author = "{Italian Group for the Study of Inflammatory Bowel Disease (IG-IBD)} and Anna Viola and Rita Monterubbianesi and Giuseppe Scalisi and Federica Furfaro and Matilde Rea and Simone Saibeni and Annalisa Aratari and Roberto Bringiotti and Giovanni Casella and Laura Cantoro and Iris Frankovic and Francesca Calella and Daniela Pugliese and Stefania Orlando and Leonardo Samperi and Maria Cappello and Giammarco Mocci and Natalia Manetti and Vito Annese and Privitera, {Antonino C.} and Gaetano Inserra and Flavio Caprioli and Renata D'Inc{\`a} and Mariabeatrice Principi and Claudio Papi and Fabiana Castiglione and Silvio Danese and Sandro Ardizzone and Fabrizio Bossa and Anna Kohn and Francesco Manguso and Angela Alibrandi and Gionata Fiorino and Alessandro Armuzzi and Walter Fries",
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T1 - Late-onset Crohn's disease

T2 - a comparison of disease behaviour and therapy with younger adult patients: the Italian Group for the Study of Inflammatory Bowel Disease 'AGED' study

AU - Italian Group for the Study of Inflammatory Bowel Disease (IG-IBD)

AU - Viola, Anna

AU - Monterubbianesi, Rita

AU - Scalisi, Giuseppe

AU - Furfaro, Federica

AU - Rea, Matilde

AU - Saibeni, Simone

AU - Aratari, Annalisa

AU - Bringiotti, Roberto

AU - Casella, Giovanni

AU - Cantoro, Laura

AU - Frankovic, Iris

AU - Calella, Francesca

AU - Pugliese, Daniela

AU - Orlando, Stefania

AU - Samperi, Leonardo

AU - Cappello, Maria

AU - Mocci, Giammarco

AU - Manetti, Natalia

AU - Annese, Vito

AU - Privitera, Antonino C.

AU - Inserra, Gaetano

AU - Caprioli, Flavio

AU - D'Incà, Renata

AU - Principi, Mariabeatrice

AU - Papi, Claudio

AU - Castiglione, Fabiana

AU - Danese, Silvio

AU - Ardizzone, Sandro

AU - Bossa, Fabrizio

AU - Kohn, Anna

AU - Manguso, Francesco

AU - Alibrandi, Angela

AU - Fiorino, Gionata

AU - Armuzzi, Alessandro

AU - Fries, Walter

PY - 2019/11/1

Y1 - 2019/11/1

N2 - BACKGROUND: Disease phenotype and outcome of late-onset Crohn's disease are still poorly defined. METHODS: In this Italian nationwide multicentre retrospective study, patients diagnosed ≥65 years (late-onset) were compared with young adult-onset with 16-39 years and adult-onset Crohn's disease 40-64 years. Data were collected for 3 years following diagnosis. RESULTS: A total of 631 patients (late-onset 153, adult-onset 161, young adult-onset 317) were included. Colonic disease was more frequent in late-onset (P < 0005), stenosing behaviour was more frequent than in adult-onset (P < 0003), but fistulising disease was uncommon. Surgery rates were not different between the three age groups. Systemic steroids were prescribed more frequently in young adult-onset in the first year, but low bioavailability steroids were used more frequently in late-onset in the first 2 years after diagnosis (P < 0.036, P < 0.041, respectively). The use of immunomodulators and anti-TNF's even in patients with more complicated disease, that is, B2 or B3 behaviour (Montreal classification), remained significantly inferior (P < 0.0001) in late-onset compared to young adult-onset. Age at diagnosis, Charlson comorbidity index, and steroid used in the first year were negatively associated with the use of immunomodulators and biologics. Comorbidities, related medications and hospitalizations were more frequent in late-onset. Polypharmacy was present in 56% of elderly Crohn's disease patients. CONCLUSION: Thirty-two percent of late-onset Crohn's disease presented with complicated disease behaviour. Despite a comparable use of steroids and surgery, immunomodulators and biologics were used in a small number of patients.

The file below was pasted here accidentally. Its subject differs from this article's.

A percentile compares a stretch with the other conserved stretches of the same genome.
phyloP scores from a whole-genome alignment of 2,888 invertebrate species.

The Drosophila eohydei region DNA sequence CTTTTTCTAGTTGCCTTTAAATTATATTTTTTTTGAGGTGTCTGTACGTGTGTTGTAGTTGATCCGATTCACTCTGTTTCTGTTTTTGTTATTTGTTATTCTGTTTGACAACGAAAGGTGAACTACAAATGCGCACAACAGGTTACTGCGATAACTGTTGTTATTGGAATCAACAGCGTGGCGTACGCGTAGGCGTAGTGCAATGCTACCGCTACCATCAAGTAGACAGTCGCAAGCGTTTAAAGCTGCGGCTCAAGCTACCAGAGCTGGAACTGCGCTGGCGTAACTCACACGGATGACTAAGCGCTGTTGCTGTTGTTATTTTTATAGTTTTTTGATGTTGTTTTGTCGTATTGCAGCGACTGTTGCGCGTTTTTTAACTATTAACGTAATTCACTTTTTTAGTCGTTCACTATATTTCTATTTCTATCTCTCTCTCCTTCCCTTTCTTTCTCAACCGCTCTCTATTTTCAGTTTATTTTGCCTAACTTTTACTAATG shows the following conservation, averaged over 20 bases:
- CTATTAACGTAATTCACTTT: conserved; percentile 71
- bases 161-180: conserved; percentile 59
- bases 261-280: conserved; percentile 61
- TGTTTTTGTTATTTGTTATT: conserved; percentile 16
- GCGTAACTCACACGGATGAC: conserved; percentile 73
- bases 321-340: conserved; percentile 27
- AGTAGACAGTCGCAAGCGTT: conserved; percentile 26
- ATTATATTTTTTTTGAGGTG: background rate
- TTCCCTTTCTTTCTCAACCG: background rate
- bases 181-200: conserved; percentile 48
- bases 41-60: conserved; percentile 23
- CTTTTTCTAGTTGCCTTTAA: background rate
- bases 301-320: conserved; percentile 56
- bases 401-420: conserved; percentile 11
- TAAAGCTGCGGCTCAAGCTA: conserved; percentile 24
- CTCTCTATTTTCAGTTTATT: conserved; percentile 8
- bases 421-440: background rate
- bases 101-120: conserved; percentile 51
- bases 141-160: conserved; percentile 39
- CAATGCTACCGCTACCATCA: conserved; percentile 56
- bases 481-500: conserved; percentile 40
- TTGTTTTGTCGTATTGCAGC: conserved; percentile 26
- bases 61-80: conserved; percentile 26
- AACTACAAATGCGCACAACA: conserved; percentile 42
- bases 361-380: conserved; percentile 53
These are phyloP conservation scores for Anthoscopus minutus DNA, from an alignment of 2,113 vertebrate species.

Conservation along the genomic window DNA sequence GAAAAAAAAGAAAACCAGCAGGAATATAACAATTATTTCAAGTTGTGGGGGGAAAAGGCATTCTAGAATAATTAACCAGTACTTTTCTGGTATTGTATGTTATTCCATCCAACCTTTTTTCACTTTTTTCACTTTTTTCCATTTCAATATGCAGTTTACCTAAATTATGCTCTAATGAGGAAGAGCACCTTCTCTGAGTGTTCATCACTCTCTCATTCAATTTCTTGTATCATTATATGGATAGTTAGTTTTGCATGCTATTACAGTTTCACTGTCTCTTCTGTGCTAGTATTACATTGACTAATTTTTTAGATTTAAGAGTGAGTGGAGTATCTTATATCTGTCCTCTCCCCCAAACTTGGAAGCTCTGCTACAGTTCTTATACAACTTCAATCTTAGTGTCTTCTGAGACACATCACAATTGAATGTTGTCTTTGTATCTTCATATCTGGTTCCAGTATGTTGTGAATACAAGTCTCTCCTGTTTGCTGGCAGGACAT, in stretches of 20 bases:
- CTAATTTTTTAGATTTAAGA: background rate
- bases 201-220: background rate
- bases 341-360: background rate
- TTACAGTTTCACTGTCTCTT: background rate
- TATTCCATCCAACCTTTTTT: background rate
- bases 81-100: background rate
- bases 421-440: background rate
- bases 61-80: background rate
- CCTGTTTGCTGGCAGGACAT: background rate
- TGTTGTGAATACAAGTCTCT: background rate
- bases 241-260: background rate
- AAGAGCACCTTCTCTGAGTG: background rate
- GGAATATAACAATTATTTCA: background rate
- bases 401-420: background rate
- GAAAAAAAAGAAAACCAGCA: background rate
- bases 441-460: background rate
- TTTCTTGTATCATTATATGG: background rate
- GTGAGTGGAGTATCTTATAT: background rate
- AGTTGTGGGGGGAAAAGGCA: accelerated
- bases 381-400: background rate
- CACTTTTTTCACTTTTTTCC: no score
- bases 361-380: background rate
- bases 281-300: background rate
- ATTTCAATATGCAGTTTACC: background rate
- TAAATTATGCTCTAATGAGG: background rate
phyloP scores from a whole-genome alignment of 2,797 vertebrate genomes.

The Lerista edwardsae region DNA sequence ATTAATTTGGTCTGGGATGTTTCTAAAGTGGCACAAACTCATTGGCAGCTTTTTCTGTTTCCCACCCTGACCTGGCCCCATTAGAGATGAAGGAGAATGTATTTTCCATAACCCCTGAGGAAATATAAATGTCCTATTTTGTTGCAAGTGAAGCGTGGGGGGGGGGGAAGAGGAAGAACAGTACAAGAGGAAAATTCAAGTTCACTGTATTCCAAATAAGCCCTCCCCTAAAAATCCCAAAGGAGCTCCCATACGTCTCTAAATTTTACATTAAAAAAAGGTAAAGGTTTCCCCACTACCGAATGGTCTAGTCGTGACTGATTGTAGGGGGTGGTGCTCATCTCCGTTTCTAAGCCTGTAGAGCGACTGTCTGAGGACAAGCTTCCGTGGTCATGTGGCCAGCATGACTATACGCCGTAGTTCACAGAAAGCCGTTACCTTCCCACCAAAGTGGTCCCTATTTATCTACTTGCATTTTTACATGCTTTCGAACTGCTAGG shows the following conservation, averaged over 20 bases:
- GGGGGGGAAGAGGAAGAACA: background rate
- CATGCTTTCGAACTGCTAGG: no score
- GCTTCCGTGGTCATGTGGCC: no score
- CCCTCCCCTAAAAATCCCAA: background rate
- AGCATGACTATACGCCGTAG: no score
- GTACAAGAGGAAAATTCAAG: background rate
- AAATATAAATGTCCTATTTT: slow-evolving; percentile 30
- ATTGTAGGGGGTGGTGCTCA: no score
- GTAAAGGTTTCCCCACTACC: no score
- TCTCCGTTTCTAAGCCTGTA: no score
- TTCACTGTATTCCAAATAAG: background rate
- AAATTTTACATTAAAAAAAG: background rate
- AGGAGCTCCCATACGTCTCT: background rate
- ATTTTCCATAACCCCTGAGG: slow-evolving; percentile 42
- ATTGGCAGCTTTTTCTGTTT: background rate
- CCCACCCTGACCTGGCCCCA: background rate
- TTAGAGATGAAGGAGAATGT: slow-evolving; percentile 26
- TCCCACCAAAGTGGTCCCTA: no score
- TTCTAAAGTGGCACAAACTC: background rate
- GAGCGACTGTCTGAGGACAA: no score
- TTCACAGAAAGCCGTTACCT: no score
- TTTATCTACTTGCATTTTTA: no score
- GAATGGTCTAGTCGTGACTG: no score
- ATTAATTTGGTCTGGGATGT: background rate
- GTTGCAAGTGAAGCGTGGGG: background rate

AB - BACKGROUND: Disease phenotype and outcome of late-onset Crohn's disease are still poorly defined. METHODS: In this Italian nationwide multicentre retrospective study, patients diagnosed ≥65 years (late-onset) were compared with young adult-onset with 16-39 years and adult-onset Crohn's disease 40-64 years. Data were collected for 3 years following diagnosis. RESULTS: A total of 631 patients (late-onset 153, adult-onset 161, young adult-onset 317) were included. Colonic disease was more frequent in late-onset (P < 0005), stenosing behaviour was more frequent than in adult-onset (P < 0003), but fistulising disease was uncommon. Surgery rates were not different between the three age groups. Systemic steroids were prescribed more frequently in young adult-onset in the first year, but low bioavailability steroids were used more frequently in late-onset in the first 2 years after diagnosis (P < 0.036, P < 0.041, respectively). The use of immunomodulators and anti-TNF's even in patients with more complicated disease, that is, B2 or B3 behaviour (Montreal classification), remained significantly inferior (P < 0.0001) in late-onset compared to young adult-onset. Age at diagnosis, Charlson comorbidity index, and steroid used in the first year were negatively associated with the use of immunomodulators and biologics. Comorbidities, related medications and hospitalizations were more frequent in late-onset. Polypharmacy was present in 56% of elderly Crohn's disease patients. CONCLUSION: Thirty-two percent of late-onset Crohn's disease presented with complicated disease behaviour. Despite a comparable use of steroids and surgery, immunomodulators and biologics were used in a small number of patients.

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U2 - 10.1097/MEG.0000000000001546

DO - 10.1097/MEG.0000000000001546

M3 - Article

C2 - 31567640

AN - SCOPUS:85072767843

VL - 31

SP - 1361

EP - 1369

JO - European Journal of Gastroenterology and Hepatology

JF - European Journal of Gastroenterology and Hepatology

SN - 0954-691X

IS - 11

ER -